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Visiting the Villages of Provence with Viator


Rail travel has a warm place in the hearts of Francophiles, but is not the ideal mode of transport when trying to reach, say, a remote mountain village like Provence. You could rent a car, but Peter Mayle's beloved perchés are hard to find, and parking stinks (pardon my French). But there is another way...

Photography by the authors

Rail Europe has such a strong presence in France tourists tend to go places based on the convenience of rail. But what if a remote mountain village in, say, Provence has no rail service? You can rent a car but some of those villages perchés, so beloved on high by writer Peter Mayle are hard to find and parking may be difficult.

We had taken long European bus tours with companies like Trafalgar, Tauck and Maupintour but we doubted we would have even a whole day to spare if we wanted to see the little villages of the Luberon; we were, after all, typical, somewhat rushed, American tourists.

We’d noticed the tour company Viator in Rome, in Bucharest and finally in France. A few minutes at its website solved our needs. It meant getting to Avignon earlier than planned, but the Mercedes minivan came willingly to our FormulaF1 motel (owned by Motel 6) despite it’s being in a far-flung part of town.

“Hi! I’m Laurent,” says the guide-driver. We thought he’d said Johann. “Like Johann Sebastian Bach?” we say, name-dropping. “No,” he replies, “Like Laurent of Arabia. I’m Laurent of Avignon!” So we’re off with Laurent and three other passengers.

He gives us the 160 feet-high Pont de Gard as an extra treat, on our way to Les Baux. The tri-leveled aqueduct, built by the Romans in the middle of the 1st century AD, crosses the river Gard to bring water from the hills 30 miles from Nîmes. Rome’s Coliseum is the only Roman construction higher. Built entirely without mortar, it took 1000 Romans three years. It is today a UNESCO World Heritage Site.

Now we’re heading for Les Baux, a spectacular hilltop village built of local limestone in the tenth century. Asked how many people live there now, Laurent replies, “Two hundred with maybe 200 shops!” A brochure informs us that the fortress village was erected by the Lords of Les Baux who were “descendants of Balthazar, one of the Three Wise Men, of the family line of the Grimaldi Prince of Monaco.”

They sound like characters in a Woody Allen movie but the red flag of Monaco does fly over the castle in the village.

Aluminum ore was discovered here in 1821 and was given the name bauxite. The old quarries now are used to project giant slide shows as if this quaint delightful village needed anything extra to draw its million visitors every year. Les Baux felt contrived, ancient as if we were walking before the world on a stage designed by Walt Disney but the next village touched us as real as if we had become people living genuinely in the Middle Ages. We had come to Gordes.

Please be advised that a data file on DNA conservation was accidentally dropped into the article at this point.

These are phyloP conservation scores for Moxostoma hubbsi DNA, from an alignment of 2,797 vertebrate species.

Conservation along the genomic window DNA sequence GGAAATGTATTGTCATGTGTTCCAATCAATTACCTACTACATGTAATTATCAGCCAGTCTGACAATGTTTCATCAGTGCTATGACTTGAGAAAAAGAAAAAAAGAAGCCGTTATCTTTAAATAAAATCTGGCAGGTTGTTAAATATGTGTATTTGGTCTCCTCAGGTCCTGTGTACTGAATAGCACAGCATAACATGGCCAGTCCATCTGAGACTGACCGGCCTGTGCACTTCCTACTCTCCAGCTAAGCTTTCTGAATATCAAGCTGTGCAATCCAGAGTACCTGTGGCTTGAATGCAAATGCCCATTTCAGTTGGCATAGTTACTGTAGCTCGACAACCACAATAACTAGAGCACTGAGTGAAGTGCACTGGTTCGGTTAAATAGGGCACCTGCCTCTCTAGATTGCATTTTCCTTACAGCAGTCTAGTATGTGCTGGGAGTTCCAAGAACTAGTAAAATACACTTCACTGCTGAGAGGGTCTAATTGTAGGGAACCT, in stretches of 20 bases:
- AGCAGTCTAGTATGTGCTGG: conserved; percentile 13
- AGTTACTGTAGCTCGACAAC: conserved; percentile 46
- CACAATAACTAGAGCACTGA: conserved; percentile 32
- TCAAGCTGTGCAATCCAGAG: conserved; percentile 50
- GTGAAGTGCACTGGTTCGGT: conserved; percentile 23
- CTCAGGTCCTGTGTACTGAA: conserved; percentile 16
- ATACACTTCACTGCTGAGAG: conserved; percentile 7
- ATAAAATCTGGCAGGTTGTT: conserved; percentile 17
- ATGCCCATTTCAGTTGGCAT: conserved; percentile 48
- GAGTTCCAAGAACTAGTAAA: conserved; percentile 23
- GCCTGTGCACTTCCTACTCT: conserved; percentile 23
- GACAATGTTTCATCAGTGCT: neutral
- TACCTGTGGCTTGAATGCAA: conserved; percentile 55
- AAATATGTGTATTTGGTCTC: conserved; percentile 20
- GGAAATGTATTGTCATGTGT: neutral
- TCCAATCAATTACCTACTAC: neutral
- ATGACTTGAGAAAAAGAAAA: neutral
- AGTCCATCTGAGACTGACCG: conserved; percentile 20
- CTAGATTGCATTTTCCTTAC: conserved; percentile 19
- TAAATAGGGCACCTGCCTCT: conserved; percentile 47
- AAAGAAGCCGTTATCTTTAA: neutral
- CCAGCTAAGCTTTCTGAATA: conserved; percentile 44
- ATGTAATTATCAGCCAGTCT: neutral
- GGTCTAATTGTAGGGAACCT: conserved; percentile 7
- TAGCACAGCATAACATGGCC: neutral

This 12th century village of tall limestone buildings and winding cobbled streets sits on a rocky bluff high above the Imergue valley. It has the obligatory war memorial to the War to End Wars, the war that essentially deprived Europe of two male generations.

It has a castle and a village square where locals sit contentedly on a warm day contemplating all the diverse considerations of the French people. Prendre le temps pour la vie sure seems like a good idea.

Gordes, like many of the hilltop Alpilles villages, lost population between the two world wars. It was rescued by artists and by the advent of tourism. France is the most visited country in the world a guide, once told us, and Provence is now the most visited part of France. Artists come, they say, for that special light “found only in Provence.”

We found that light, too, in our last village, Roussillon, six miles to the east. The area has rich deposits of ochre, something known since Roman times. A huge industry in extracting the yellow-orange powders sprang up in the 1700s until synthetic fabrics and dyes became the rage. Laurent, our guide, brings us here at the end of the day as the sun is sinking. As the light plays over the quarry cliffs it is easy to believe there are 17 shades of ochre to the colors. “Ochre was the village’s lifeblood,” he says.

It has been a long, interesting day. We head the 45 miles back to Avignon. Past fig and olive trees and a single shepherd walking along with two dogs and 750 sheep. “It is like a scene from the Bible,” we tell Laurent. “Except,” says our guide, “we’re coming up to the famous Castle Donald.” He points out the Golden Arches and laughs with us at his own joke.

“That’s a kinky castle over there, says Laurent, pointing to his left. “It was once owned by the Marquis de Sade!”

“The Marquis wasn’t kinky,” says the Australian in our small group, “just indiscrete.

The Andersons, who live in San Diego, are the resident travel & cruise columnists for Physician's Money Digest. Nancy is a former nursing educator, Eric a retired MD. The one-time president of the NH Academy of Family Practice, Eric is the only physician in the American Society of Travel Writers. He has also written five books, the last called The Man Who Cried Orange: Stories from a Doctor's Life.

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